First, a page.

Twitter could suspend the accounts of those people that used Periscope to livestream the premiere of Game of Thrones or any other copyrighted content, it has said.
Dozens of livestreams were launched to allow people who didn’t have access to the channels that are showing the programme — Sky Atlantic in the UK — to see it. But those that did so could have their accounts terminated.
Most of the livestreams were low quality, and filmed using cameras pointed at TVs in people’s living rooms. But they represented the first way to watch the programme without the necessary subscriptions, before torrents and other illegally acquired copies of the film were uploaded online.
A source close to Periscope told Mashable Australia "anyone who violates the terms of service will be suspended or shut down."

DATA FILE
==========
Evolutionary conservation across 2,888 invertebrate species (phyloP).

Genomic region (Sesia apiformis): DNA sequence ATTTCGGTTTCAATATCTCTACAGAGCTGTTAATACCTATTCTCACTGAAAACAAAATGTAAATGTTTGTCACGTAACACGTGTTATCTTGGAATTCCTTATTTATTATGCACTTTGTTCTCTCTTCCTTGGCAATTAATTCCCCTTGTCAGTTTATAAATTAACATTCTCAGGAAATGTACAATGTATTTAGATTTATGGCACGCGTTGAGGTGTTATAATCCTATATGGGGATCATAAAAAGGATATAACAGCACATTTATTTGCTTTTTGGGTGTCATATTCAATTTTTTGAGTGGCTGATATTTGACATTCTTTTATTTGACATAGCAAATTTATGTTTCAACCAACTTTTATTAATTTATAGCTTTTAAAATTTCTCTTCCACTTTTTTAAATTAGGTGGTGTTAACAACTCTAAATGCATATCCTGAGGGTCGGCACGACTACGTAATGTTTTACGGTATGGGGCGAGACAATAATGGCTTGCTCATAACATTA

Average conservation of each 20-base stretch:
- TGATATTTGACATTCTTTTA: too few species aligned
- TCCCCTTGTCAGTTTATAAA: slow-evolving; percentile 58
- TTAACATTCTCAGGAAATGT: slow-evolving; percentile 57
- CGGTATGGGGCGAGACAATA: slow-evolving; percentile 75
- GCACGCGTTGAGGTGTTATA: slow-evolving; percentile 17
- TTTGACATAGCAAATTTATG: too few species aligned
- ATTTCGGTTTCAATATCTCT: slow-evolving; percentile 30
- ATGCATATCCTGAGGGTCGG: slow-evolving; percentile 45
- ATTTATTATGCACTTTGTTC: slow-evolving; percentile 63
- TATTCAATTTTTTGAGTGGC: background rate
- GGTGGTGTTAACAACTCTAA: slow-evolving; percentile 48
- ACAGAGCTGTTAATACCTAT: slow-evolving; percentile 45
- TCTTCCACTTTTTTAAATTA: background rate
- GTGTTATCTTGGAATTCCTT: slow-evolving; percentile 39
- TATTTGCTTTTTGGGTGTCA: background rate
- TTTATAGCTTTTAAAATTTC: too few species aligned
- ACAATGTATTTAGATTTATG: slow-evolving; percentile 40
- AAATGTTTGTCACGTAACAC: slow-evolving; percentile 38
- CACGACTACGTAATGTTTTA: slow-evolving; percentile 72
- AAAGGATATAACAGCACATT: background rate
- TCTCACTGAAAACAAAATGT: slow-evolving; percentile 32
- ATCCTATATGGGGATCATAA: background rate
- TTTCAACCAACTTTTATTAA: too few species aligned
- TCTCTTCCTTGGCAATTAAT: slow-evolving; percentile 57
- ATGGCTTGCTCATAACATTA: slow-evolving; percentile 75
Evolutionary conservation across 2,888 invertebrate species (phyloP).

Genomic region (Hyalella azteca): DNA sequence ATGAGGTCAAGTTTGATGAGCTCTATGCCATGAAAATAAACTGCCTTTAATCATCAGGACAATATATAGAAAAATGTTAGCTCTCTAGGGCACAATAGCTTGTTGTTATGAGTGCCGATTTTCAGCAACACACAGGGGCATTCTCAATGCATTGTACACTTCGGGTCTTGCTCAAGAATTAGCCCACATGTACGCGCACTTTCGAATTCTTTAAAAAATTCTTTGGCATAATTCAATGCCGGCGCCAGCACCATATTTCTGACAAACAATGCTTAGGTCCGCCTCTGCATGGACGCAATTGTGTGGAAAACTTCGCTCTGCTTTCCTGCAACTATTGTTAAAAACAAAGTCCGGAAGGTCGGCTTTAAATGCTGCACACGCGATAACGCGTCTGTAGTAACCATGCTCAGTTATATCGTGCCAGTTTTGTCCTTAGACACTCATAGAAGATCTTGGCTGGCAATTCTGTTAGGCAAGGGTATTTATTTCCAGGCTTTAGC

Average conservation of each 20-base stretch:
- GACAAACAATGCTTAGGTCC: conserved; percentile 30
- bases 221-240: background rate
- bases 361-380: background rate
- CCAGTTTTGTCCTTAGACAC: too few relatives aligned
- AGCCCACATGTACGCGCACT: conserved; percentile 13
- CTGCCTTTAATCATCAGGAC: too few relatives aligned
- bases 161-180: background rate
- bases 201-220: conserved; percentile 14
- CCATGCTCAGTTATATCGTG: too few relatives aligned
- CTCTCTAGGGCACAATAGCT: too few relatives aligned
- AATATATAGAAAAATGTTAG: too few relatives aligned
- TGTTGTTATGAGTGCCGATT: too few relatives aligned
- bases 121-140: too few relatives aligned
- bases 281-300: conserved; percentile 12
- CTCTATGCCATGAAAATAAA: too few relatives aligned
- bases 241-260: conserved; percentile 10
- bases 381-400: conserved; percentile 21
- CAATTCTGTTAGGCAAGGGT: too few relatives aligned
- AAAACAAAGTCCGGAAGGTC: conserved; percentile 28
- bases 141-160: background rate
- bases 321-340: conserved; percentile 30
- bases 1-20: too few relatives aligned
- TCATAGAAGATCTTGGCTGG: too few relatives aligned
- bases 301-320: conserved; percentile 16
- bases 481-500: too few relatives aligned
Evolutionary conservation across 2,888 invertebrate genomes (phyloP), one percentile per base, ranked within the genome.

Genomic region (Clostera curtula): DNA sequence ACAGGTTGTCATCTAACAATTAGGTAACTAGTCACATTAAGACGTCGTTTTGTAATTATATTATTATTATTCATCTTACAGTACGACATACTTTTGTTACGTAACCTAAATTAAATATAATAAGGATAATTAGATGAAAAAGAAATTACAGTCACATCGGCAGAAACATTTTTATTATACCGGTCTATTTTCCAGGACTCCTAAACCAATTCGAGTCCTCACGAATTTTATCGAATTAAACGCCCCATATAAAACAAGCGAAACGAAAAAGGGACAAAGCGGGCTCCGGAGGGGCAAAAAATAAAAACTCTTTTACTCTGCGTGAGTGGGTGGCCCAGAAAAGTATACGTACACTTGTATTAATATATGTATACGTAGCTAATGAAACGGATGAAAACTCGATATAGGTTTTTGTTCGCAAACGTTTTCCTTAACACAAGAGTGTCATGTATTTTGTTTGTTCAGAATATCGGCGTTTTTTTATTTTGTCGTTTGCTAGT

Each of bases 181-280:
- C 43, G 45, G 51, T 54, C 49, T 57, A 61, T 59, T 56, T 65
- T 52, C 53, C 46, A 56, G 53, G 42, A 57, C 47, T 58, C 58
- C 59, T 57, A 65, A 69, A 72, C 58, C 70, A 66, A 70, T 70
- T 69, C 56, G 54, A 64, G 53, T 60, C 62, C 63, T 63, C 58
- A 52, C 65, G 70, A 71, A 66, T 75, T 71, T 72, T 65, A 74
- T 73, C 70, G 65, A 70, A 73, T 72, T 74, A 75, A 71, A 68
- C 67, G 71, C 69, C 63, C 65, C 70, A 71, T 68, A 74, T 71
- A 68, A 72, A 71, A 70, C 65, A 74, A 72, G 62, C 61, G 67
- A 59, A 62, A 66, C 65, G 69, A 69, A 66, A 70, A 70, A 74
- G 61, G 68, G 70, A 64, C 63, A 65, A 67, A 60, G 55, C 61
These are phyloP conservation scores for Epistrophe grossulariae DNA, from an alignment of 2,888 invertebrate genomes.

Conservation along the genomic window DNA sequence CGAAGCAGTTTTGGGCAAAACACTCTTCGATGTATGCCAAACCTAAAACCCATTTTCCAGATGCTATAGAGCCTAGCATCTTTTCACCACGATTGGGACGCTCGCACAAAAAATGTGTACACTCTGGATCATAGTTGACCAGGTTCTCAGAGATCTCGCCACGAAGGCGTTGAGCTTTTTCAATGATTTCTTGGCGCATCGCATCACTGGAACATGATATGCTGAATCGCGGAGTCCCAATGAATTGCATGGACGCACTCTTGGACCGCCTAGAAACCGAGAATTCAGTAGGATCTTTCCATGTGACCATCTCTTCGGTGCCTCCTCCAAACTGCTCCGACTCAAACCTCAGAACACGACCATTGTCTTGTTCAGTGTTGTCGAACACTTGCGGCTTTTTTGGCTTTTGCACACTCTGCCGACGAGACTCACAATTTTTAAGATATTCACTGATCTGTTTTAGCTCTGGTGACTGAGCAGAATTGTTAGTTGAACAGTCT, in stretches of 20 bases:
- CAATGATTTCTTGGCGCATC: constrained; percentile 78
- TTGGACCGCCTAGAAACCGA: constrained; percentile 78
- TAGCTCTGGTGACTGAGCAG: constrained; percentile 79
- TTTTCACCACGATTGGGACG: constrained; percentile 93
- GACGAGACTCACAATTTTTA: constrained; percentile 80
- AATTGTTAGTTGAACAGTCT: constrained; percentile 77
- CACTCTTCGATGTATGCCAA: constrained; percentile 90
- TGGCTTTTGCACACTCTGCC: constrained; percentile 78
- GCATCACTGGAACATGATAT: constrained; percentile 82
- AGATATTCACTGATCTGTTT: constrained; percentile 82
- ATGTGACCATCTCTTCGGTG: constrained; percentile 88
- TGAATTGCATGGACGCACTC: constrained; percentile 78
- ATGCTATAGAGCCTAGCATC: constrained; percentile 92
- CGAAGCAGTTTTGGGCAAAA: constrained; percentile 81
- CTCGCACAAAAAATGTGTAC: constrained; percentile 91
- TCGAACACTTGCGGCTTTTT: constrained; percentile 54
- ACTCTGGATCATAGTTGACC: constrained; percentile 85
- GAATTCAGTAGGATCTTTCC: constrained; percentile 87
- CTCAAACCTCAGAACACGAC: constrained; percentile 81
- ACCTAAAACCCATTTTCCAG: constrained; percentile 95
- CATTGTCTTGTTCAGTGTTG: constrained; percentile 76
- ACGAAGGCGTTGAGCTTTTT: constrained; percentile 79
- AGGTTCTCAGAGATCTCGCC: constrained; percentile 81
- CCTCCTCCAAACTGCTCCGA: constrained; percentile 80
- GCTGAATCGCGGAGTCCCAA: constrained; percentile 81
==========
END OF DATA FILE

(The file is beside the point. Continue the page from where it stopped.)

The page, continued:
Companies that own video content are mostly treating Periscope as they would any other live feed, considering it a way of violating their copyright.
But copies of the first four episodes of the programme are already up online, after they were leaked ahead of the premiere.
The restrictions also include filming things live that Periscopers don’t own the rights to. Filming Premier League football matches, even if you are at the game, constitutes as much of a breach of the copyright of those that are showing the match as if people broadcast a feed over the internet. The same is true of filming concerts using the app.
Twitter-owned Periscope launched last month as a way of sending out live video, using a phone's camera to broadcast over the internet.
Independent News Service